[Portion of Scripture Read Before Sermon—Psalms 73:1-20 Revelation 7:9-17]

Spurgeon Sermons

These sermons from Charles Spurgeon are a series that is for reference and not necessarily a position of Answers in Genesis. Spurgeon did not entirely agree with six days of creation and dives into subjects that are beyond the AiG focus (e.g., Calvinism vs. Arminianism, modes of baptism, and so on).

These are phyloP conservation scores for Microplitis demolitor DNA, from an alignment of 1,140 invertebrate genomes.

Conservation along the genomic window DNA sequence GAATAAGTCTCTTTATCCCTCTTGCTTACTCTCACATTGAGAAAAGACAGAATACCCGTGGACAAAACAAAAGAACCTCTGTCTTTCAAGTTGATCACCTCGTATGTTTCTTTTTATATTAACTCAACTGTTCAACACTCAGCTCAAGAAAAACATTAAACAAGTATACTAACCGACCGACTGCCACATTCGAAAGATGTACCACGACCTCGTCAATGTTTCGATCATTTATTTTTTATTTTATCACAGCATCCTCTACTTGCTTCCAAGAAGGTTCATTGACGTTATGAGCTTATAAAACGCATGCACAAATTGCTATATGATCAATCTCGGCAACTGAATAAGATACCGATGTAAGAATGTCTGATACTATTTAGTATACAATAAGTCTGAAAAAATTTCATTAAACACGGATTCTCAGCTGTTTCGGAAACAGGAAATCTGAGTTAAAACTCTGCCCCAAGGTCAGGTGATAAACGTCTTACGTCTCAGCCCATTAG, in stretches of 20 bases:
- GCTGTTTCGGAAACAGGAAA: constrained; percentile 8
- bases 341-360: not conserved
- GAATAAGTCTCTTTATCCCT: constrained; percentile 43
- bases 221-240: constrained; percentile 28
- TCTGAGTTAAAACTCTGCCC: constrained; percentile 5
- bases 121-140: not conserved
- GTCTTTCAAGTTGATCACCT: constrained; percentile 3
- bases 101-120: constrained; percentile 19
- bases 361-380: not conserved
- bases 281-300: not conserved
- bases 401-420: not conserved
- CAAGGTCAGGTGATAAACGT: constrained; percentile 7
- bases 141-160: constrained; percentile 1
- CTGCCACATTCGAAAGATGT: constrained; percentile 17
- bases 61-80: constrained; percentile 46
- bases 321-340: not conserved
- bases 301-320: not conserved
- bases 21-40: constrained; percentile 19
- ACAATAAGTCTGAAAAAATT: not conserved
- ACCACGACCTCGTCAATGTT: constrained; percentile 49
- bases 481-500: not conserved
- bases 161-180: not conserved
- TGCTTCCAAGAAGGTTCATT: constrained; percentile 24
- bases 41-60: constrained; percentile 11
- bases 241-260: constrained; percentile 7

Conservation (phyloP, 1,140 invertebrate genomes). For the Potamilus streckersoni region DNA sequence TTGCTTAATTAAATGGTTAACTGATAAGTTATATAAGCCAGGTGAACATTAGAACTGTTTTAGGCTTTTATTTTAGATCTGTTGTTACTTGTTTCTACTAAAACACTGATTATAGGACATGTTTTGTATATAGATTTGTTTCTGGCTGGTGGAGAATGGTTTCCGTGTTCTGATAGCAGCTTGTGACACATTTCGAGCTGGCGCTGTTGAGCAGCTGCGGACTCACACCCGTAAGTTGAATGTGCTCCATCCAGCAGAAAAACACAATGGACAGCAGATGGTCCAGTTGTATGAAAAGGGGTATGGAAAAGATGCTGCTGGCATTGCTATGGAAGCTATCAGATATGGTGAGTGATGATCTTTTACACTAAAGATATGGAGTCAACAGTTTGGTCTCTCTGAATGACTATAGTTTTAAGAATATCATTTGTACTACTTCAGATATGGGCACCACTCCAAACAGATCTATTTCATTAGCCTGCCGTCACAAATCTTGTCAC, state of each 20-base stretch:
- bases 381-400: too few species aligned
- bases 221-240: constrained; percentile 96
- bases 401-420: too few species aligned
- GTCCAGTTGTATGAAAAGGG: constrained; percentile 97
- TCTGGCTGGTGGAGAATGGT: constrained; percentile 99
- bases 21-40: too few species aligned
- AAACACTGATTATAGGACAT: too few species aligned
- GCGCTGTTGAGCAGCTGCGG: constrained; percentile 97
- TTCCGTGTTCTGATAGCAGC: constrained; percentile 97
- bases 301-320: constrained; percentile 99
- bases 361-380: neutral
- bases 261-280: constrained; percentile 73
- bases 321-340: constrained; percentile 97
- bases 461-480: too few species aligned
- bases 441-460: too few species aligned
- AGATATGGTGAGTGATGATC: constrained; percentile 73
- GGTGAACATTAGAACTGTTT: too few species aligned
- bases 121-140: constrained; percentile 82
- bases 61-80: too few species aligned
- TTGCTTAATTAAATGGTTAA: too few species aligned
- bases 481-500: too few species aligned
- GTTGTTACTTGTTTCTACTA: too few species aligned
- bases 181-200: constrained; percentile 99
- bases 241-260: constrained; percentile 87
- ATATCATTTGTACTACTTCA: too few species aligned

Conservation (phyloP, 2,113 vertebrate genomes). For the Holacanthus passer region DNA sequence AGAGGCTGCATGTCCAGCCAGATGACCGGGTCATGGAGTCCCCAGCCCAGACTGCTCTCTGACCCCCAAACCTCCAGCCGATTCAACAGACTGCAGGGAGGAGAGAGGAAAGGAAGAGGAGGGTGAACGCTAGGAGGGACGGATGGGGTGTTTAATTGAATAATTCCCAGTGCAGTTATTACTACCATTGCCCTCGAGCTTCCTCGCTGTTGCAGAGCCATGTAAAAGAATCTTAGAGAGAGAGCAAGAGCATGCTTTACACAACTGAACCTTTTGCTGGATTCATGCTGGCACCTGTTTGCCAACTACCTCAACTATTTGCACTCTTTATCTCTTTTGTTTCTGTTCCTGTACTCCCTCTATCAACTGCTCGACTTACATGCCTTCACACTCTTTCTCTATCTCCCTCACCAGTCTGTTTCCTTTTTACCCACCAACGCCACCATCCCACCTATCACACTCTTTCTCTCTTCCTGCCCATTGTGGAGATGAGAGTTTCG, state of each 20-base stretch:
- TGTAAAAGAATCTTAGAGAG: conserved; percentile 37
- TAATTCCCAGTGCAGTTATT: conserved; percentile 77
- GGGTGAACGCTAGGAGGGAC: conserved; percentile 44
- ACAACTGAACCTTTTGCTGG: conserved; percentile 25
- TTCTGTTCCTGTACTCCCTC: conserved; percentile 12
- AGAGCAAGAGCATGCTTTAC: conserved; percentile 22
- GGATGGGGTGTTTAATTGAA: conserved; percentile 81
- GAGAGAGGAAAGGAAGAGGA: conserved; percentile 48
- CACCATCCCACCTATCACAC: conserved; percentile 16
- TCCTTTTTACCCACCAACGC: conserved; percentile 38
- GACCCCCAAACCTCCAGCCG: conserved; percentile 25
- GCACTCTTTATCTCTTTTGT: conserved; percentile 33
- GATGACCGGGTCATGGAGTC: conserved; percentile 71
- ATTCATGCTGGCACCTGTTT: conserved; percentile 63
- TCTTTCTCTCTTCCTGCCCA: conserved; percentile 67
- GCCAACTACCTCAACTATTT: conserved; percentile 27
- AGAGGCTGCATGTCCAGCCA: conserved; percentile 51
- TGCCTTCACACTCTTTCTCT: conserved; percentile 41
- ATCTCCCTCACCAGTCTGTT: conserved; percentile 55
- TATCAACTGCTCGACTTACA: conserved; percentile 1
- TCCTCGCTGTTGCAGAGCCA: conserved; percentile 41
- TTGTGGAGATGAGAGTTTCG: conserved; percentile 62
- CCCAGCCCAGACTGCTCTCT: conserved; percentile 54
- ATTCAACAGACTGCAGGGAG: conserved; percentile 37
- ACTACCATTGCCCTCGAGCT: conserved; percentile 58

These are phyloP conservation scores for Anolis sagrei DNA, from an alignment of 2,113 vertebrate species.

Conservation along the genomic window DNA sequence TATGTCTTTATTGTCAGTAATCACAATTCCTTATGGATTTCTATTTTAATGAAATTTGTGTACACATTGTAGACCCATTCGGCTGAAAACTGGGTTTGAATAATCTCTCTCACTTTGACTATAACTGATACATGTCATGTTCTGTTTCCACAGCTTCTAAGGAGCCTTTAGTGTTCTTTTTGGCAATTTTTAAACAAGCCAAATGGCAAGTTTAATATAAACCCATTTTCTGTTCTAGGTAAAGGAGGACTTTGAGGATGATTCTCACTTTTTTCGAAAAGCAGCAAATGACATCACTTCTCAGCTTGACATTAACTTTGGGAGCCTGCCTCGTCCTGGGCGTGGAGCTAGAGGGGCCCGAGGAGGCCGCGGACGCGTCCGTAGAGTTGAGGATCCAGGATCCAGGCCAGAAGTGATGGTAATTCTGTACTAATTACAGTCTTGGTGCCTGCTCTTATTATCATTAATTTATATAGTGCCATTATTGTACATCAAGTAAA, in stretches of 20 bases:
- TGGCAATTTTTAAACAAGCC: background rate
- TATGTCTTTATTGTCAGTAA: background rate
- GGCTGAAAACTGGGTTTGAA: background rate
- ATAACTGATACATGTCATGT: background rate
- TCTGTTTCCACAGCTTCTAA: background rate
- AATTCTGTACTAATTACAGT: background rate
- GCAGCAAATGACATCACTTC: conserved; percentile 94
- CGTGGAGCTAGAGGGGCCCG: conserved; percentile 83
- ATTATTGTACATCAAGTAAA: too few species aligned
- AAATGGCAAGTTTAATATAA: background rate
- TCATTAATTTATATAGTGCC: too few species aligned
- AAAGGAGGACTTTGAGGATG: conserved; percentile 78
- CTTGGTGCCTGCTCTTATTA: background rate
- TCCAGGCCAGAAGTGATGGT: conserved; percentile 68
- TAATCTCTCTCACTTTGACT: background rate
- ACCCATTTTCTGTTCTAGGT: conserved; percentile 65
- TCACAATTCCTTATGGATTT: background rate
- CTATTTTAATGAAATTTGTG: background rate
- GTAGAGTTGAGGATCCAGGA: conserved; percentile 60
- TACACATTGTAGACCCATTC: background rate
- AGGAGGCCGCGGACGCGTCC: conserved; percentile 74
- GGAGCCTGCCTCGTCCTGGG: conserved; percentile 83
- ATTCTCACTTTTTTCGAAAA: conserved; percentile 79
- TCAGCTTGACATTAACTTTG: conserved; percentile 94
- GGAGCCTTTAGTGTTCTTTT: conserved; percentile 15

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Modernized Edition of Spurgeon’s Sermons. Copyright © 2010, Larry and Marion Pierce, Winterbourne, Ontario, Canada. Used by Answers in Genesis by permission of the copyright owner. The modernized edition of the material published in these sermons may not be reproduced or distributed by any electronic means without express written permission of the copyright owner. A limited license is hereby granted for the non-commercial printing and distribution of the material in hard copy form, provided this is done without charge to the recipient and the copyright information remains intact. Any charge or cost for distribution of the material is expressly forbidden under the terms of this limited license and automatically voids such permission. You may not prepare, manufacture, copy, use, promote, distribute, or sell a derivative work of the copyrighted work without the express written permission of the copyright owner.